- South Korean imports of beer from Japan plunged 97% in August from a year earlier, a local newspaper reported, amid a popular backlash against Japanese products that has spread as relations between the two countries sour. South Korea imported just $223,000 worth of Japanese beer in the month, down from $7.57 million a year earlier, the Maeil Business Newspaper said, citing preliminary data from Korea Customs Service. Japan has held the largest share of South Korean beer imports every year since 2010, with sales surging more than sixfold by 2018 to $78.3 million.
- Temasek Holdings Pte’s sale of a $3 billion stake in retailer A.S. Watson Group has been derailed under the twin pressures of Brexit and the anti-government protests rocking Hong Kong, people with knowledge of the matter said. The Singapore state investment company put the process on hold after failing to reach agreement on valuation with potential buyers, said the people, who asked not to be identified as the discussions are private. In addition to the turmoil in A.S. Watson’s home market of Hong Kong, uncertainties around Brexit have affected the retailer’s business in the U.K., where it runs the Superdrug chain, one of the people said.
- Lloyds Banking Group Plc is snapping up Tesco Plc’s mortgage portfolio for about 3.8 billion pounds ($4.6 billion) as the British bank bets the U.K. economy will hold up despite the prospects of a disorderly Brexit. The country’s biggest mortgage lender is tightening its grip, acquiring over 23,000 mortgage customers as part of the deal, according to statements from both companies. Tesco, which has been cutting costs and slimming staff, said in May that it’s ending mortgage lending and exiting its home loan book, citing challenging conditions that have pushed some smaller lenders out of the market.
- Saudi Arabia removed Energy Minister Khalid Al-Falih from his position as Chairman of Saudi Aramco, the second time his role has been scaled back in less than a week, as the government prepares to sell shares in the state-owned oil company. Al-Falih said on Twitter that he will be replaced by Yasir Al-Rumayyan, head of the sovereign wealth fund. The appointment of Al-Rumayyan, already an Aramco board member and a key adviser to powerful Crown Prince Mohammed Bin Salman, will separate the Ministry of Energy from Aramco and avoid conflicts of interest as the company prepares for the upcoming initial public offering, according to a source familiar with the thinking behind the decision.
- The U.S. East Coast from Florida to the Carolinas was bracing for devastating winds and a life-threatening storm surge from Hurricane Dorianas the Category 3 storm wreaks havoc on the Bahamas. Dorian still nearly stationary about 105 miles (170 kilometers) east of Florida’s West Palm Beach and will begin moving toward the northwest later this morning, the National Hurricane Center said in a 5 a.m. Eastern Time advisory. While its winds have weakened somewhat, the storm has inflicted huge damage, killing five on one island, according to Prime Minister Hubert Minnis, who called the destruction a “historic tragedy.”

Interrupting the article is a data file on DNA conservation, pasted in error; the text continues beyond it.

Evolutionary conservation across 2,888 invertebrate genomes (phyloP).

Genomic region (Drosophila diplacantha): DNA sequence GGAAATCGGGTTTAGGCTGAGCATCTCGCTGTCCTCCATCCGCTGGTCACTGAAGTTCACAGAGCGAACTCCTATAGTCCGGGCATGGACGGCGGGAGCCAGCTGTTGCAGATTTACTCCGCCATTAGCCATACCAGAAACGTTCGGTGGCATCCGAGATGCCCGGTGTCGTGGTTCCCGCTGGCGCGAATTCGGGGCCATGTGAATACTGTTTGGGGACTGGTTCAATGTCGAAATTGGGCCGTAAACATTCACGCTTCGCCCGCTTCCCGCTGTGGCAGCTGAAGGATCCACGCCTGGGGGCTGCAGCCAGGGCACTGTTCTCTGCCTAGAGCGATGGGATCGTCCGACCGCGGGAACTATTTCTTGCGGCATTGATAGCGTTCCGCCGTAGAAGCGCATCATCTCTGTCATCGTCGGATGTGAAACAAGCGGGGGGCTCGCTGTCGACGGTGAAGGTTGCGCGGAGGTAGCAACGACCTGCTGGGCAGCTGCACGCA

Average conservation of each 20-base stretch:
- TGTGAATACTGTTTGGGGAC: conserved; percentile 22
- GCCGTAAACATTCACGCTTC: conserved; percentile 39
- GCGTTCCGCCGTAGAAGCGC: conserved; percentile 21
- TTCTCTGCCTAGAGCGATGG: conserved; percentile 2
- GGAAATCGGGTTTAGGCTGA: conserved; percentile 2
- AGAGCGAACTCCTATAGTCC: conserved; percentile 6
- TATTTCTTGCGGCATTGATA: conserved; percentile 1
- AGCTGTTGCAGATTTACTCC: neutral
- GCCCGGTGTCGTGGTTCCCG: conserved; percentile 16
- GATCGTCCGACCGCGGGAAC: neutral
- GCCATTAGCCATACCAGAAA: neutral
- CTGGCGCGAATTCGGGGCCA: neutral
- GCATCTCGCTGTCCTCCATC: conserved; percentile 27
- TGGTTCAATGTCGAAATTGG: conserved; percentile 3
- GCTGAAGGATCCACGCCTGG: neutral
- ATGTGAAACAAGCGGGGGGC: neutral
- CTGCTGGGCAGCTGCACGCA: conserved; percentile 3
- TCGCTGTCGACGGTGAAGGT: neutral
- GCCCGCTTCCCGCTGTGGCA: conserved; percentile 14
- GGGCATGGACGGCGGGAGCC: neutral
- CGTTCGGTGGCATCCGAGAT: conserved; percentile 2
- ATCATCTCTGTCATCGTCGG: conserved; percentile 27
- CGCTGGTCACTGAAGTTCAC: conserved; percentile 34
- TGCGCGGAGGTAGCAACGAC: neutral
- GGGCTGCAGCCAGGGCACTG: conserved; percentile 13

- It’s an arcane, technical part of stock-trading, part of the hidden plumbing behind every click to buy or sell. But for those who run, regulate and trade in U.S. equity markets, it’s become a battlefield. At issue are rebates — the payments that exchanges make to top traders and brokers for sending them their business. The point of contention is a two-year government pilot program — a Securities and Exchange Commission experiment — designed to determine whether rebates influence the locations where trades are made. The dispute pits the New York Stock Exchange, Nasdaq Inc. and Cboe Global Markets Inc. — which run the top U.S. marketplaces — against the SEC, asset managers and pension funds such as the California Public Employees’ Retirement System. Money managers say rebates can create conflicts of interest. The agency wants to determine whether this is true, but exchanges say the study would needlessly disrupt markets. Personal attacks have been lobbed. Industry panels have devolved into mudslinging. Lawyers have been unleashed.
- Huawei Technologies Co. lashed out at the U.S. government Tuesday, accusing Washington of orchestrating a campaign to intimidate its employees and launching cyber-attacks to infiltrate its internal network. China’s largest technology company claimed the American government had instructed law enforcement agencies to threaten and attempt to manipulate its employees. Huawei also accused the U.S. of launching attacks against its networks, the company said in a statement without saying how it obtained that information. The accusations ratchet up tensions between Huawei and the Trumpadministration, which has accused the networking giant of aiding Beijing in espionage and labeled it a national security risk. Washington has blacklisted the Chinese company, curbing the sales of the technology Huawei needs to make phones and telecommunications equipment.
*All sources from Bloomberg unless otherwise specified